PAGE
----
How environmental racism continues to affect communities of color

Courtesy of Shaina Oliver

(NEW YORK) — Shaina Oliver’s asthma flares up on cold days. Her kids can’t play outside, often due to the heavy air pollution surrounding their community.

“It becomes a burden because you have to buy more air filters for each room,” she said. “And it’s not really possible for everybody to do air filters in every room.”

Oliver, a field organizer for Moms Clean Air Force, lives in north Denver, which at one point was one of the most polluted zip codes in the U.S. The Suncor refinery, located just north of where she lives, is located in a predominantly Black and brown community. But if you head to the south side of Denver, she said, there are no homes near refineries.

“I think dealing with asthma is a form of environmental violence and racism on our people because we’re the ones being impacted with the air pollution,” she said. “We’re the ones being segregated into these sacrifice zones.”

Dr. Myrriah Gómez, an assistant professor at the University of New Mexico, said to understand environmental racism, it’s important to understand precedent.

“European colonization, European colonialism, settler colonialism,” she told ABC News’ Good Morning America. “European settler colonialism was the first environmental trauma to the Indigenous peoples of the current United States.”

Gómez researches environmental justice and environmental racism, inspired by her family history when the Manhattan Project — government research studying nuclear weapons — took place in Los Alamos, New Mexico, a community where the Tewa Pueblo people and Hispanic homesteaders resided.

According to Gómez, among many injustices that occurred when the project entered the state, her own great-grandparents were dispossessed of their ranch in the 1940s.

Because the lab needed workers, her grandfather worked cleaning tools that were used in experiments. Her family associated his exposure to harmful materials with his cancer diagnosis and death.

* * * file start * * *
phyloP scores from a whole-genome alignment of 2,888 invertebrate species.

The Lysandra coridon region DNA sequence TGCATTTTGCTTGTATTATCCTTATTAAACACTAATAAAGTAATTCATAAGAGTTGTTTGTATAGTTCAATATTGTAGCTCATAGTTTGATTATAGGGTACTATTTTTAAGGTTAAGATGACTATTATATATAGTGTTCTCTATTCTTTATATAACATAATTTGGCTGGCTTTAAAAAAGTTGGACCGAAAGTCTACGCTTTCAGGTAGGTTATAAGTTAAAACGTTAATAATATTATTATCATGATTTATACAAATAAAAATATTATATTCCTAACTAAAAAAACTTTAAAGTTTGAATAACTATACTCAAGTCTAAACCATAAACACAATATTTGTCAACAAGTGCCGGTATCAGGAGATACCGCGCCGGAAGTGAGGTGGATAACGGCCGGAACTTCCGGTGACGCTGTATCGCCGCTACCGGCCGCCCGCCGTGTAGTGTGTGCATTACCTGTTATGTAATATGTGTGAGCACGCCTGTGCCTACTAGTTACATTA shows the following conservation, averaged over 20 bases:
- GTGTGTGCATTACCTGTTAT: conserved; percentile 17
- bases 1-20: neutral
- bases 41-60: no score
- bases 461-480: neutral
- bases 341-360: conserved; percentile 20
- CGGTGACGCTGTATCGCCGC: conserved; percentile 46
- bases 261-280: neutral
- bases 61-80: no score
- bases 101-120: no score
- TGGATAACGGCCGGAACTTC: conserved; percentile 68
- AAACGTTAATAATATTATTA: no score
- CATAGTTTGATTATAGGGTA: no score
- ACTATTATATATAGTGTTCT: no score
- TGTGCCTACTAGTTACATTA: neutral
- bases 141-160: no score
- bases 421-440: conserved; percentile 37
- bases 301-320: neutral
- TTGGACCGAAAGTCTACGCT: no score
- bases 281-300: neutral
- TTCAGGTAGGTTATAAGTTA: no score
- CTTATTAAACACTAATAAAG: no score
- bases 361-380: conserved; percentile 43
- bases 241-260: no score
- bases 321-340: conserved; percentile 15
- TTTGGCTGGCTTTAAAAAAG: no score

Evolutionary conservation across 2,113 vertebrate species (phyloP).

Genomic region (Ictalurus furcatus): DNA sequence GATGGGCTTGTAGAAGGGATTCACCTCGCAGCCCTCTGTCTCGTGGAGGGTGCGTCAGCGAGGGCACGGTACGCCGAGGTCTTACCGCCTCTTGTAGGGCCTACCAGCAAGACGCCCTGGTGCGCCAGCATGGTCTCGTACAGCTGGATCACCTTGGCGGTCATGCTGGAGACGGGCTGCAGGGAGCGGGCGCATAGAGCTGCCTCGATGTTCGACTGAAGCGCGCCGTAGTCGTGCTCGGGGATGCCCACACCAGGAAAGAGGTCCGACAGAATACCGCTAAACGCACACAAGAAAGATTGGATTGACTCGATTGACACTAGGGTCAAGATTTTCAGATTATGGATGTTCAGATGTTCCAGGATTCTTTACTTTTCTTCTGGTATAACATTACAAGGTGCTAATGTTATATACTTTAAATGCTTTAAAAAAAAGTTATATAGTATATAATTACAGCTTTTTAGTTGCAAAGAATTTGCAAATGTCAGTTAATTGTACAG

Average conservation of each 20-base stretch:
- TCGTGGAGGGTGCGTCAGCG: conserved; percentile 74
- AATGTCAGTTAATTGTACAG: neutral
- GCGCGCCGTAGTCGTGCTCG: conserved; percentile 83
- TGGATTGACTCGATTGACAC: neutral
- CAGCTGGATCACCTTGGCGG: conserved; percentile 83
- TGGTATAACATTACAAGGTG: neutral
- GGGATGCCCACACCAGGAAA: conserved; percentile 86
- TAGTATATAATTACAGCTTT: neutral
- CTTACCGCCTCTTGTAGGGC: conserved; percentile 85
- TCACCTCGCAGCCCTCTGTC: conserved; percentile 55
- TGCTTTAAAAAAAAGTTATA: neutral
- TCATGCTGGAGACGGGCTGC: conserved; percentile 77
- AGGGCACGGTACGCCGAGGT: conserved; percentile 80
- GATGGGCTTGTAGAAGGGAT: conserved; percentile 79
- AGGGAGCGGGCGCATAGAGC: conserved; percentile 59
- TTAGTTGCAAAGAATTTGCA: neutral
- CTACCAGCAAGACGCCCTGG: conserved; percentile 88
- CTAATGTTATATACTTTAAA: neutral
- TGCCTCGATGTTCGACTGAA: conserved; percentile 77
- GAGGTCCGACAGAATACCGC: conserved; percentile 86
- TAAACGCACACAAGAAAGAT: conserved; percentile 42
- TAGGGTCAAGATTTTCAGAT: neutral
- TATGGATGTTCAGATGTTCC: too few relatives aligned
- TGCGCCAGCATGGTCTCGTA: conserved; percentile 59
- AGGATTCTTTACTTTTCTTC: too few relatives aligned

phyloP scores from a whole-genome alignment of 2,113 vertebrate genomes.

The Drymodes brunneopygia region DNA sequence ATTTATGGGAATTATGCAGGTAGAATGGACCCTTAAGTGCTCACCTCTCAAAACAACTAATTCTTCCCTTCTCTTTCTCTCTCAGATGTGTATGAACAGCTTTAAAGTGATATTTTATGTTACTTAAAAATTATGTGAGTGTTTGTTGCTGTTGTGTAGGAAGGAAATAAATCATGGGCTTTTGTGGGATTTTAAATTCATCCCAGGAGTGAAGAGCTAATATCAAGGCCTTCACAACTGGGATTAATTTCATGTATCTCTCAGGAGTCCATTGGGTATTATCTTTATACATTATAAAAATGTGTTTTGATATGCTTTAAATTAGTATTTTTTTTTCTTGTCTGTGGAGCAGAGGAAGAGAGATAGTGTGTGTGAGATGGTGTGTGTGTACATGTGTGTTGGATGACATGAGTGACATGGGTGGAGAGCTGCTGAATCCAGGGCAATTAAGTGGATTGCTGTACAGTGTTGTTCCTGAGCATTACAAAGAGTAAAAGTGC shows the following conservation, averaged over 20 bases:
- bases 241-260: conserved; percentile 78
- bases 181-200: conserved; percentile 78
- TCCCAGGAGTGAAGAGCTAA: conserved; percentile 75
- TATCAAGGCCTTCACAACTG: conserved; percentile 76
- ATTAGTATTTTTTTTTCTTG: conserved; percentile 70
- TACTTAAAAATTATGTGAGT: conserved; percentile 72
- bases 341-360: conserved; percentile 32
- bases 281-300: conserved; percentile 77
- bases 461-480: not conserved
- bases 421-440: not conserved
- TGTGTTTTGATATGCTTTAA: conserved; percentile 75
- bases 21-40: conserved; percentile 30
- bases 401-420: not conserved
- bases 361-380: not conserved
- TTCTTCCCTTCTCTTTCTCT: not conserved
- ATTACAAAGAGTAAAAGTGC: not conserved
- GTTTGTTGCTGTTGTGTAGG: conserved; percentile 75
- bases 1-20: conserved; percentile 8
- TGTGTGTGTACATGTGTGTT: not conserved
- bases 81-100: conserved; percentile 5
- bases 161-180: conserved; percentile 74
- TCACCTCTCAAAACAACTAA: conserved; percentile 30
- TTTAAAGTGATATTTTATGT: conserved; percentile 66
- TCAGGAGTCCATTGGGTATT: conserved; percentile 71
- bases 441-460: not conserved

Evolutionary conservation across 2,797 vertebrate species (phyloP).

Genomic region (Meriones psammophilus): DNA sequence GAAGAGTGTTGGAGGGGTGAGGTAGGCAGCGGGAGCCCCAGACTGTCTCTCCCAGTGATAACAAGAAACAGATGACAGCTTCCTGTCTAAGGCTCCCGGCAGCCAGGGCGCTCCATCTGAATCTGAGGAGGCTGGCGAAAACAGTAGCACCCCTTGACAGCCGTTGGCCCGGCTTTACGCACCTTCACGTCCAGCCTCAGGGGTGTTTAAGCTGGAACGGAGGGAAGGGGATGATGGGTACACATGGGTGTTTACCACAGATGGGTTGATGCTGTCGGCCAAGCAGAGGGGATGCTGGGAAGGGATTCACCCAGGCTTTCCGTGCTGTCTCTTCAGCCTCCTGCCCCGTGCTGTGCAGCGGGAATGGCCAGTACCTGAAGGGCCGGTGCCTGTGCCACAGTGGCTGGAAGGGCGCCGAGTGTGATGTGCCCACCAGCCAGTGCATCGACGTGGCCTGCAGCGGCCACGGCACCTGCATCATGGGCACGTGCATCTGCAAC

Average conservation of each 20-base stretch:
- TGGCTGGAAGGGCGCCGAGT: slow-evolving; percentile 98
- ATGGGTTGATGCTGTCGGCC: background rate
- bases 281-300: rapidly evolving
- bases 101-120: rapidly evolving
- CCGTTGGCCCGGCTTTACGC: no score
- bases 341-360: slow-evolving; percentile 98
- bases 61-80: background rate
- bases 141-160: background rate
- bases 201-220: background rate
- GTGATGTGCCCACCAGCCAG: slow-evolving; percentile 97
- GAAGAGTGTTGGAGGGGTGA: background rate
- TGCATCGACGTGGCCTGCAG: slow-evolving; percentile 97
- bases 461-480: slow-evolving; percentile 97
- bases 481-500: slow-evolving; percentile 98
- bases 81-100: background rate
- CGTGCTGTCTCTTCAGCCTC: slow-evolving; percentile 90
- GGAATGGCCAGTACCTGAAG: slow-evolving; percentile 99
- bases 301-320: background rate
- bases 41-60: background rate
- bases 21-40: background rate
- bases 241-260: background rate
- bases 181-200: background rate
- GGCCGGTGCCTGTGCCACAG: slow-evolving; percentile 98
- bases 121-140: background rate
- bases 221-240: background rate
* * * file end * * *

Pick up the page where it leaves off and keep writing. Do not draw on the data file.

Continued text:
Similarly, Oliver, who is a member of the Navajo Nation in Shiprock, New Mexico, said her family has been impacted for generations by environmental racism from the Indian Removal Act of 1830 to the Indian Relocation Act of 1956.

Her grandfather, who relocated to Denver and then returned to the reservation in order to maintain ownership of their land, was one of many Navajo workers who worked in a coal plant on the reservation as well as in uranium mines before protective gear was administered. He later died of leukemia.

“When you are trying to get people to understand environmental racism, you have to have a conversation of how race exists in the United States and other places in the world,” Gómez added.

History of environmental racism

In 1982, environmental justice sparked national attention when state government officials decided to dump loads of soil contaminated with toxic PCBs at a landfill in Afton, North Carolina, a predominantly African American community.

“It was utter disregard for the health and safety of the community where the landfill was sited,” Dr. Benjamin Chavis Jr. told GMA.

Chavis was one of many activists who protested the state’s decision to unload the waste. Once demonstrations began, Chavis said he received calls from people all over the country who detailed similar experiences happening to Native American, Latino, Black and Asian and Pacific Islander communities.